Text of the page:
Pricing to Win
First, in pricing to win, you’ve got to gather pricing intelligence. You goal is to predict what government buyers expect to pay, and what competitors are likely to offer as their prices, for the product or service. You’re looking for the range between too low (which raises red flags with buyers) and too high (the price above which you have no chance of winning).
In gathering pricing intelligence, you’re focusing on “same” or “similar.” You want to look at same or similar products or services, agencies, buyers, end-users, etc. You also want to look at contracts that are fairly recent. The process is loosely analogous to an attorney gathering case law to support his legal arguments or predict for his client how a court will decide a dispute. He’s looking for similar fact patterns in cases handed down from authoritative courts within the particular jurisdiction. If he can’t find something similar, he’ll look beyond that jurisdiction to other cases. He starts close, sees what he can find and expands out from there if necessary.
In pricing contracts, start with the existing buyers and end-users. Have they bought the same or similar products or services recently? A few years ago? How about others within the agency? Within the department? In short, start close and expand as required.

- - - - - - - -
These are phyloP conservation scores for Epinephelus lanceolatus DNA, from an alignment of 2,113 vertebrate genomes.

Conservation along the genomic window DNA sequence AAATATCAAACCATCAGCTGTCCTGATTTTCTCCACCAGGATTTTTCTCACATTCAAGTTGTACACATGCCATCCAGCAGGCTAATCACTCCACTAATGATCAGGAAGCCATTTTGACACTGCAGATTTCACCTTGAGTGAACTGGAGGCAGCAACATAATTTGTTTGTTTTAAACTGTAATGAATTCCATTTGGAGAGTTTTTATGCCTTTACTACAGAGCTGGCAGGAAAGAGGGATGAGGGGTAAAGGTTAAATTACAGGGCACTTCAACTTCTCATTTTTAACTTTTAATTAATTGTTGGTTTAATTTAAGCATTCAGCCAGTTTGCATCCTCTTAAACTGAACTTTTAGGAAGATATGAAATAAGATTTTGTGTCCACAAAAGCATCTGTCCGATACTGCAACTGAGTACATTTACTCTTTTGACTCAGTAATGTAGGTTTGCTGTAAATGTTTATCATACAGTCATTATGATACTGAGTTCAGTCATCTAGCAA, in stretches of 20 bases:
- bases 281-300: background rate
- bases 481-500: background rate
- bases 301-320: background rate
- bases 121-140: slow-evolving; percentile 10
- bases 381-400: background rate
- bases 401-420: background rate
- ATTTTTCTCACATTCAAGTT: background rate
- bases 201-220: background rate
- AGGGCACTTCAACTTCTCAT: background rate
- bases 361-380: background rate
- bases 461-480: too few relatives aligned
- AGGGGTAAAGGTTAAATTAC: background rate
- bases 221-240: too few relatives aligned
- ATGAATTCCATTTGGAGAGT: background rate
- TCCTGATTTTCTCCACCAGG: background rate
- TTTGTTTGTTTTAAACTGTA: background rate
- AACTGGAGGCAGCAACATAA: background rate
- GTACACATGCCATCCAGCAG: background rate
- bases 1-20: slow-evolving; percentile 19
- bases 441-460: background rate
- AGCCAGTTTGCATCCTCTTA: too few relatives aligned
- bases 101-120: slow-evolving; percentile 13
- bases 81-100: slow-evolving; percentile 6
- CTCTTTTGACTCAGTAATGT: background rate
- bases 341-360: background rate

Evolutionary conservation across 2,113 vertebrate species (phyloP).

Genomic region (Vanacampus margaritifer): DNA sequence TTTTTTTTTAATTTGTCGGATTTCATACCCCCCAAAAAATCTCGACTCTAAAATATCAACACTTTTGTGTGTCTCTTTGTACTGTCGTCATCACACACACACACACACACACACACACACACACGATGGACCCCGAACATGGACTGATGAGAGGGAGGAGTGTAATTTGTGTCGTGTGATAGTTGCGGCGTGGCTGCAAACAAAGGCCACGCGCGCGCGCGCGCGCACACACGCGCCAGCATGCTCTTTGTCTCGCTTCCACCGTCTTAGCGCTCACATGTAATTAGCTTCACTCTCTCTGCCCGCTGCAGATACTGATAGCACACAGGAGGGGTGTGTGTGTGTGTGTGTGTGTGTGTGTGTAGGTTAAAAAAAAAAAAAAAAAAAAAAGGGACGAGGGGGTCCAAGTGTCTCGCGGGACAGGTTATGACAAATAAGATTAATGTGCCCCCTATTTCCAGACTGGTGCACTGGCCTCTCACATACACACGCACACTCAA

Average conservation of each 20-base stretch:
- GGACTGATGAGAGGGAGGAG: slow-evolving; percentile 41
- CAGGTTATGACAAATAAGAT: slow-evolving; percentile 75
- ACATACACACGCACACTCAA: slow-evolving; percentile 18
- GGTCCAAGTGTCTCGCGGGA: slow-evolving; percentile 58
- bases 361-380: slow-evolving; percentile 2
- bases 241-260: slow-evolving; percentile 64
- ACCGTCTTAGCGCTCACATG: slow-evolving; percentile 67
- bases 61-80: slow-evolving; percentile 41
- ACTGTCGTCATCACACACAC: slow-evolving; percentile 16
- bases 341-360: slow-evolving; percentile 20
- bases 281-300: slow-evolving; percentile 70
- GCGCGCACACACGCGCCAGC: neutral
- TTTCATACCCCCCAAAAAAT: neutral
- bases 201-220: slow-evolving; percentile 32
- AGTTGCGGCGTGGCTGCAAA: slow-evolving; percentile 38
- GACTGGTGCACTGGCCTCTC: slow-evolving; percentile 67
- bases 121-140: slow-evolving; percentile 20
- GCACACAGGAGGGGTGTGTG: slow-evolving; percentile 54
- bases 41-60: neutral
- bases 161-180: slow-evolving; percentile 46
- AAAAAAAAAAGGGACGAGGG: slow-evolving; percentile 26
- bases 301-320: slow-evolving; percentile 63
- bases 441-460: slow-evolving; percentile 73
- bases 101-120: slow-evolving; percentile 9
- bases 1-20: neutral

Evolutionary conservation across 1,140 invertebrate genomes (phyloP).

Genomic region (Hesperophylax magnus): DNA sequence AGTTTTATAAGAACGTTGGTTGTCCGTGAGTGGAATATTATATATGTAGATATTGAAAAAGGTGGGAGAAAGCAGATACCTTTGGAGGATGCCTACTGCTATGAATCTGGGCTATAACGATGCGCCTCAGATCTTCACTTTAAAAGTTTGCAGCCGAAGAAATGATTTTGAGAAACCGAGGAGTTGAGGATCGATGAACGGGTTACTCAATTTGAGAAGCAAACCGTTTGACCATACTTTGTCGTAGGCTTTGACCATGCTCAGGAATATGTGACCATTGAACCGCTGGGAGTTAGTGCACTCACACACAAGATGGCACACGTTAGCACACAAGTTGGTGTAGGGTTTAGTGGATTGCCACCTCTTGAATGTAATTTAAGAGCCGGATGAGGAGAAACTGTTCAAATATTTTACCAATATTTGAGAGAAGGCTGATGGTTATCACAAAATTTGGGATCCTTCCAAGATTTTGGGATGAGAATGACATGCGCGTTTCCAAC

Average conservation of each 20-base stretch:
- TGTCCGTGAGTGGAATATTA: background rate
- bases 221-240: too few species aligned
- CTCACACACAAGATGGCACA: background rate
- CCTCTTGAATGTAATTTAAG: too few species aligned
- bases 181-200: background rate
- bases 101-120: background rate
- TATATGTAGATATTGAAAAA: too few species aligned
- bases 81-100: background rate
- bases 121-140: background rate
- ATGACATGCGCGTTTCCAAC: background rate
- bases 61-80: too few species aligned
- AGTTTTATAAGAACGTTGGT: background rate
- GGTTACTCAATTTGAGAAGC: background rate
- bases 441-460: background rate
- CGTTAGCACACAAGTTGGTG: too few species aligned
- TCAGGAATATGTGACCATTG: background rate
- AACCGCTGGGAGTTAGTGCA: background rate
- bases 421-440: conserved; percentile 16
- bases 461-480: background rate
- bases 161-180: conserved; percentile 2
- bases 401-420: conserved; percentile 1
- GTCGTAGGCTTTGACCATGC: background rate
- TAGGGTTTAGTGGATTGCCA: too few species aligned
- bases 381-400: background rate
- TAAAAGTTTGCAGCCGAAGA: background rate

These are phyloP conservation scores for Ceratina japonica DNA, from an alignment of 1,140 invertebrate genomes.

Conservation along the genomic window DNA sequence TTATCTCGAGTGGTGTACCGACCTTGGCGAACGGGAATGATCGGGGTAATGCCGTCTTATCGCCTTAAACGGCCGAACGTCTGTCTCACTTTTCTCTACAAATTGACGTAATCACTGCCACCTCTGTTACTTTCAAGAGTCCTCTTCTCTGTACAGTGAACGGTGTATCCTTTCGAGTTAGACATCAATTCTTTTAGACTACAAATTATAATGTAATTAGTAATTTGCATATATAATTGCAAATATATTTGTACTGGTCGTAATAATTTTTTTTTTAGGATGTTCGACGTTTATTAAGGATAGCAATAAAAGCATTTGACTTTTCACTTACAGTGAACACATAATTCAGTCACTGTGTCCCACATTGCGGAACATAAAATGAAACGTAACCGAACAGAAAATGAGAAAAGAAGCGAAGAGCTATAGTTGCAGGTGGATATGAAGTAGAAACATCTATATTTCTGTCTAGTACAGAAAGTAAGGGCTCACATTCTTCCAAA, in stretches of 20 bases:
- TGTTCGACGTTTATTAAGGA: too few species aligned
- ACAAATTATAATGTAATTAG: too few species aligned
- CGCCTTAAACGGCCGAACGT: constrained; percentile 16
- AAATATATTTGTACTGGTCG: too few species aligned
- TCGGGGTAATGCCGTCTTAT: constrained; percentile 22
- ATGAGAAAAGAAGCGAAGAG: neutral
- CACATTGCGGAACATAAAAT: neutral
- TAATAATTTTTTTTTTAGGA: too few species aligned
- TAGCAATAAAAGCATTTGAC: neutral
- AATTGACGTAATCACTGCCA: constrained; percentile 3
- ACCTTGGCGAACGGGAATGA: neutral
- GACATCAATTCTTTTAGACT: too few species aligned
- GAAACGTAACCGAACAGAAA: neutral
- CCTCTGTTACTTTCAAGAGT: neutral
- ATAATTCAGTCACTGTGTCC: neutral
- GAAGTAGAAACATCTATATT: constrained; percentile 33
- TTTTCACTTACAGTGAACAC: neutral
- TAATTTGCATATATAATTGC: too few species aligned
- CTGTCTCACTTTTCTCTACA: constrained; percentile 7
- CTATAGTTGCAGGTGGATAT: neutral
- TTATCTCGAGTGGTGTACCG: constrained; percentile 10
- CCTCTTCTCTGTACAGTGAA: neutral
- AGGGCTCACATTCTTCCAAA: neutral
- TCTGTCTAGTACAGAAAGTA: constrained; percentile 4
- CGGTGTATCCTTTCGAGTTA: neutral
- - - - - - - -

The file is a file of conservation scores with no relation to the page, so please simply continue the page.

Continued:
Remember, as we’ve said before: unlike the commercial sector, government agencies must generally divulge what they have paid for the same product or service in the past. Remember too: buyers are more willing to talk if you meet with them before the procurement is published. After publication, your questions to buyers have to be answered in writing and sent to the other bidders.
The Internet is another source for pricing information. For example, the Defense Logistics Agency publishes on the Web price history data by National Stock Number (NSN). DLA price histories show past purchases of an NSN item and the price paid for each purchase.
Similar information can be shown at state and local purchasing sites. Information on competitors’ prices also can be obtained by accessing government e-marketplaces that are based on multiple award schedule contracts. Product and service catalog pricing is publicly available at these marketplaces, but remember that the prices shown may higher than the prices that the competitor would bid on a public procurement.